Citizenship Lesson 1

Topic Progress:

Fear the Lord and King my son and do not join with the rebellious for those two will send sudden destruction upon them.

Proverbs 24:21-22

Pharaoh put Joseph in charge of the entire land of Egypt and as a sign that Joseph was second in command, Pharaoh gave Joseph his ring. The ring of Pharaoh was a symbol of the Pharaoh’s power. Joseph did not misuse either the ring or the power it brought. He loved his new country and he served it well. We treat our flag with respect because it is the symbol of our country. May God ever bless us with a country where we can worship Him freely and call upon His name in peace.


Imagine yourself standing on a street corner with your mom and dad, watching a parade begin. The first men to march past you are carrying the American flag; everyone stands and silently watches them go by. What does our flag stand for and why do we show it respect? These and other questions will be answered as we begin our study of the United States flag as it was yesterday, is today, and will be tomorrow.


The history of the flag starts with the beginning of history itself. Flags were first used to identify groups of people and were flown over their camp. They were also carried on their journeys and into battle. The history of our flag begins in the mid 1700’s. The flag of England flew over much of America and this flag played an important role in creating our first flag. This English flag, commonly called “The Union Jack” came into being when Scotland and England became one nation and their two flags were blended into one. (See Figure 2-1). During the early days of the Revolution in our country, there were many colonial or regimental flags. The pine tree was a very popular symbol on these flags but there were also many others such as beavers, snakes and anchors. There were also many slogans on these flags such as “Don’t Tread on Me” shown with the Rattlesnake Flag.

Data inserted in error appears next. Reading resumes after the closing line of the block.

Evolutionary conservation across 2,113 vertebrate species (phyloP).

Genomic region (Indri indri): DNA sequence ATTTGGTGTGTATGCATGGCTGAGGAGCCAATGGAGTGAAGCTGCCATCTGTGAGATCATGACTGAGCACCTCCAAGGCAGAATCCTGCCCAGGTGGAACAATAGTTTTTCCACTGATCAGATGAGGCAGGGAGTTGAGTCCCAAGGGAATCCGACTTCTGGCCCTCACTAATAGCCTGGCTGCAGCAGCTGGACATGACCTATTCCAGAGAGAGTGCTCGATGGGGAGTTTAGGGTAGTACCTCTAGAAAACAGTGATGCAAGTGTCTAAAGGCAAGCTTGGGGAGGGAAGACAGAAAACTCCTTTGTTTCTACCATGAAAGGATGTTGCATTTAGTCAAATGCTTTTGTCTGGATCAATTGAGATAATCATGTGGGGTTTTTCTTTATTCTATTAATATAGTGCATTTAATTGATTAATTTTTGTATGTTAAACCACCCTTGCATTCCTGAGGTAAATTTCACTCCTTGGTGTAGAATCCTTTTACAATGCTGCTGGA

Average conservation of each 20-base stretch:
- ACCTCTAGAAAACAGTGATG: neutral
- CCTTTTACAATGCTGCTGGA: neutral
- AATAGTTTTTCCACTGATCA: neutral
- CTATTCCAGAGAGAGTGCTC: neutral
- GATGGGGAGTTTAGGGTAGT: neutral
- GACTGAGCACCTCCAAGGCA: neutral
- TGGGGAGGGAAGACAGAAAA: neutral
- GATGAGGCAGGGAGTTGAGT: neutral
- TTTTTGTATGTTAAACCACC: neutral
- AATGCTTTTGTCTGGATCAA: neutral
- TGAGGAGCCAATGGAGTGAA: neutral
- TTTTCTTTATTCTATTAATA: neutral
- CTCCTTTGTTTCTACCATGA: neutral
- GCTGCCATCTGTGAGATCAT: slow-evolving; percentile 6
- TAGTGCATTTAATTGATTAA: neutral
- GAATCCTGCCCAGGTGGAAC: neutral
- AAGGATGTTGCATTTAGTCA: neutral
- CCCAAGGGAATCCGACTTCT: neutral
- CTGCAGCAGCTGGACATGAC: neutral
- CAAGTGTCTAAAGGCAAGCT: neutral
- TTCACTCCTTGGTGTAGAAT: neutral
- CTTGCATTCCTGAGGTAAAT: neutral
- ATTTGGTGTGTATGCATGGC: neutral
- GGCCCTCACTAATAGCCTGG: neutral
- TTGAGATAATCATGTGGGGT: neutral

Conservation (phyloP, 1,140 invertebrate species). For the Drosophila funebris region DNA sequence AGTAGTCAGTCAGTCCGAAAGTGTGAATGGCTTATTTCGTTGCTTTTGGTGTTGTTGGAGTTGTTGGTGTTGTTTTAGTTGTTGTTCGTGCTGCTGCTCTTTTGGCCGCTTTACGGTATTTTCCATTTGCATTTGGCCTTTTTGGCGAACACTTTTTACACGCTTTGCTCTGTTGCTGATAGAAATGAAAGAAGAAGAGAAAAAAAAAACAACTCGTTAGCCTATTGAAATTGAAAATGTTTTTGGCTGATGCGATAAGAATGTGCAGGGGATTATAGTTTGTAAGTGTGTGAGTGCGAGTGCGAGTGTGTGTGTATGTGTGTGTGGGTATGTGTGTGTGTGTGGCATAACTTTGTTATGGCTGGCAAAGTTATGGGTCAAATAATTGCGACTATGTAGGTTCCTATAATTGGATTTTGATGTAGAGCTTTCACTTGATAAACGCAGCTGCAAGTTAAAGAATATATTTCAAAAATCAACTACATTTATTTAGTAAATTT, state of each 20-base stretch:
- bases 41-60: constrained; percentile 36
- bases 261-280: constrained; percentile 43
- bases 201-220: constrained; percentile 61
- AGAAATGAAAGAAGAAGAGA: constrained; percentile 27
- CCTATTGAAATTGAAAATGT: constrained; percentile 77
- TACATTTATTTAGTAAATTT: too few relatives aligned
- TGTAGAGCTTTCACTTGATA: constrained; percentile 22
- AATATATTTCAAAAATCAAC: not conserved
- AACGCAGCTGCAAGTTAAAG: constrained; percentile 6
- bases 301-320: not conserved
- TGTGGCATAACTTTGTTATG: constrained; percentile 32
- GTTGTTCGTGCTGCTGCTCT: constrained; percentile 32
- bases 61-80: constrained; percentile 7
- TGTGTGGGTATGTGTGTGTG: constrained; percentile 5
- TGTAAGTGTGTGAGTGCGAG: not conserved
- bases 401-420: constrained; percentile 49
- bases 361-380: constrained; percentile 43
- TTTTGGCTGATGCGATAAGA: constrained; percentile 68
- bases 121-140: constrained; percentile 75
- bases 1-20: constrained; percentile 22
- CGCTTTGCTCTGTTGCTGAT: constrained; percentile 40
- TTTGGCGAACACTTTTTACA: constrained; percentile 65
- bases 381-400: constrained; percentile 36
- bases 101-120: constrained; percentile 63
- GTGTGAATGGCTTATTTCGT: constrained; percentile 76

The first flag of the colonists that looked anything like our present-day flag was the “Grand Union” flag. This flag had thirteen stripes, alternately red and white, with a blue field in the upper left-hand corner and is shown in Figure 2-2. This blue field had the “Union Jack” flag on it. This then showed that there was still a union with the mother country. This was the flag used by the Continental army when it came into being in 1776. Though this “Grand Union” flag was used by many, it still was not official, and therefore not used by all of the colonies. As ships from the thirteen colonies were putting to sea to fight the enemy, a need for a national flag was seen.

Figure 2-1

England considered any armed vessel not flying a national flag as a pirate ship and hung their crews when they captured them. A resolution was passed on June 14, 1777, establishing a national flag. It is believed that this first national flag was designed by George Washington and a committee of men. This flag, known as “Old Glory” had thirteen alternate red and white stripes as the “Grand Union” flag had (see Figure 2-3).

Figure 2-2

These stripes were symbols of the thirteen colonies. The blue field had thirteen white stars (one star for each state) in a circle, showing that each state was equal to the others. The thirteen original states were: Connecticut, Delaware, Georgia, Maryland, Massachusetts, New Hampshire, New Jersey, New York, North Carolina, Pennsylvania, Rhode Island, South Carolina and Virginia. “Old Glory” was a symbol of our country until 1794 when, because of the admission of the states of Vermont and Kentucky, the flag was changed to have fifteen stripes and fifteen stars.